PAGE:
Digital, the Dordt way

Digital, the Dordt way

When snow sculptures go viral

Dordt sophomore Trevor Bartz never meant to become an internet sensation. He and his two brothers were simply looking for something to do on a snow day at home in Minnesota. They ventured out into the cold and started sculpting a giant pufferfish from the wet, late-March snow.

He posted a picture to his Facebook page, and from there it went viral. “It was weird—people we didn’t even know were liking and sharing our photo,” he says. “We were the top news story on Yahoo for a day, then we were trending on Facebook.”

They’ve made the news every year since. They’ve been featured on Good Morning America, Fox International News, and NBC News, among others. Bartz is now an engineering major at Dordt, and in the years since that first pufferfish, he and his brothers have sculpted a walrus, shark, sea turtle, and octopus, using sleds to haul snow onto their New Brighton front lawn. This year they transported over 300,000 pounds.

Last year, they created a Facebook page, Bartz Snow Sculptures, featuring their work. They now have 20,000 followers on Facebook, and this year, they leveraged their visibility to raise over $17,000 to help provide clean water to Haiti through the organization One Day’s Wages.

While many donated online, others drove from five or more hours away. “Over half of the money we got was in one dollar bills,” he says. Beyond raising money for a worthy cause, he says “it brings people a little bit of joy. That’s why we do it.”


Tweeting in the service of learning

Dordt Professor of Education David Mulder says it took him three years to figure out what Twitter was for. Eventually, he discovered that Twitter can be more than a platform for self-promotion. It can be a way for educators to connect and share resources, 140 characters at a time.

Mulder often convenes with educators from around the world for Twitter chats. Meetings are published ahead of time, and anyone can join by following hashtags like #iaedchat or #weirded. Moderators keep the conversation on track by posing questions, which spark dozens of side conversations.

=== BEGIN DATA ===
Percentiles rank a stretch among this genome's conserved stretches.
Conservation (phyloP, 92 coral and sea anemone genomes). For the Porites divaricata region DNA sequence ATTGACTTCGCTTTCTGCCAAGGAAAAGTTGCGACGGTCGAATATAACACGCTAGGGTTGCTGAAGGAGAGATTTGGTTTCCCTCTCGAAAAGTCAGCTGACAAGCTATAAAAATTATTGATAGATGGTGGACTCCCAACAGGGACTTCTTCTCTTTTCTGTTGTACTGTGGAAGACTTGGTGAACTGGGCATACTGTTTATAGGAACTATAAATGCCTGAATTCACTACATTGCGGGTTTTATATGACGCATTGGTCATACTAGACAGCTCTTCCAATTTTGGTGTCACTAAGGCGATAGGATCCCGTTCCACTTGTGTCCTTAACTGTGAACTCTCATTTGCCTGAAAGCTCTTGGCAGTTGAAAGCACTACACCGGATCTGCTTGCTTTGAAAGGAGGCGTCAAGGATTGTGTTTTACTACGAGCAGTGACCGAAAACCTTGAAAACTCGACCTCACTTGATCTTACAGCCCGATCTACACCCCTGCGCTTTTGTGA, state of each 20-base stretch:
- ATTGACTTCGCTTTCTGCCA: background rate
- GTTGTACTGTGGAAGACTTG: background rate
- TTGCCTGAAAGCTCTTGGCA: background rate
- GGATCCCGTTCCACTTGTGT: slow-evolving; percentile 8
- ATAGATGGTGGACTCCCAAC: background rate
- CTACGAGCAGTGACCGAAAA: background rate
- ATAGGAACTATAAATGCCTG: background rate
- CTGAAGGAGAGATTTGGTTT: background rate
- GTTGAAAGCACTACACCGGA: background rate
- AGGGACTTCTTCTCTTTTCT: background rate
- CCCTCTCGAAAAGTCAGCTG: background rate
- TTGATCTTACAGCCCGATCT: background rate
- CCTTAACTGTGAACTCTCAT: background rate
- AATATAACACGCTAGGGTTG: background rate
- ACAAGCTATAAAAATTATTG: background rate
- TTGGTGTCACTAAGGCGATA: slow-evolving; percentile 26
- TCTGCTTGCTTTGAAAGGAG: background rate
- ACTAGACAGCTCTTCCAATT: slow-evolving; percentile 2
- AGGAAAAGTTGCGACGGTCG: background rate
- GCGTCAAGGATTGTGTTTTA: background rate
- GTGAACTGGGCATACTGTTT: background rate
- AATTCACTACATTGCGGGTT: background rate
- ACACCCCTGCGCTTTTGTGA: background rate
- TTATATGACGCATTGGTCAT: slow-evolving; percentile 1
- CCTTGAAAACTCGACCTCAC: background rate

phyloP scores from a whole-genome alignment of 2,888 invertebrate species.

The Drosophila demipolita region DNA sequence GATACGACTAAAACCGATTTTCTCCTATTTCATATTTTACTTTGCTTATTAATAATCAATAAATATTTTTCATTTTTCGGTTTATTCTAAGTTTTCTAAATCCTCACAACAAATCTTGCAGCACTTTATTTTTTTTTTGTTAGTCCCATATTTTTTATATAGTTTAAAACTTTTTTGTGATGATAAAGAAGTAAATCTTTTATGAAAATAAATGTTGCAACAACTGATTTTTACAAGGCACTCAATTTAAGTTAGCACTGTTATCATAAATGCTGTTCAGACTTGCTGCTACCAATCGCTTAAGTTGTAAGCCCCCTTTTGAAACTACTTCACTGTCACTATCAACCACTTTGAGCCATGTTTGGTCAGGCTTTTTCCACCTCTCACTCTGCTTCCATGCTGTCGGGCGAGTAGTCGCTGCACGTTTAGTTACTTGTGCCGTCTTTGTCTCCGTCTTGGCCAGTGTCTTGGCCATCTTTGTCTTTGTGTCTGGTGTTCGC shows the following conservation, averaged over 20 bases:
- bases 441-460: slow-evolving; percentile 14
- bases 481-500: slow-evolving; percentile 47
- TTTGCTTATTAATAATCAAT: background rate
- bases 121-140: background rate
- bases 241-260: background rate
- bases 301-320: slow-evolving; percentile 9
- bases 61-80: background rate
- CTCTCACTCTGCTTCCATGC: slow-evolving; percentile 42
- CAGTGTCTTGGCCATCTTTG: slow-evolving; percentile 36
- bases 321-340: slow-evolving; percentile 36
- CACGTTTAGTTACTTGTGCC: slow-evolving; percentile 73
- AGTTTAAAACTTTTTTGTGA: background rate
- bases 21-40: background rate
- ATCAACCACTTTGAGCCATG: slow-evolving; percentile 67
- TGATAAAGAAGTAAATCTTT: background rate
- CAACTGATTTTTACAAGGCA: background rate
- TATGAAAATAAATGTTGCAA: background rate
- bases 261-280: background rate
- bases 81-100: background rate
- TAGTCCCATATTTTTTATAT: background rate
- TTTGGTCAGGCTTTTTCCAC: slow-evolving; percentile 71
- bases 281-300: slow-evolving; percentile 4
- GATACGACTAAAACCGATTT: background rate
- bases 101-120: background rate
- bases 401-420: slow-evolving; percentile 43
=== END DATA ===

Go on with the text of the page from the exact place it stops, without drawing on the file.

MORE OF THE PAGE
“You have to choose your words very thoughtfully,” Mulder says. “The 140-character limit breeds economy—you have to be as clear as possible in as few words as possible.”

One of Mulder’s former students, Brian Verwolf (’12), has also discovered Twitter as a tool for professional development. He agrees the character limit has benefits. “It’s a great practice to summarize thoughts and eliminate jargon,” he says. “Plus, I think it keeps people more intentional about the words they type.”

Verwolf, who completed his bachelor’s and master’s degrees at Dordt, took to Twitter early in his teaching career, when he was “looking for a way to grab students’ attention at the start of math class each day.” He connected with a teacher in Texas, who turned him on to a math teaching website,

Verwolf is now the head of school of Deer Creek Christian School, which is relocating to Chicago Heights, Illinois, in the fall, but he continues to teach a daily math class. Ever since that first Twitter connection, he has started each math class with an “estimation challenge.”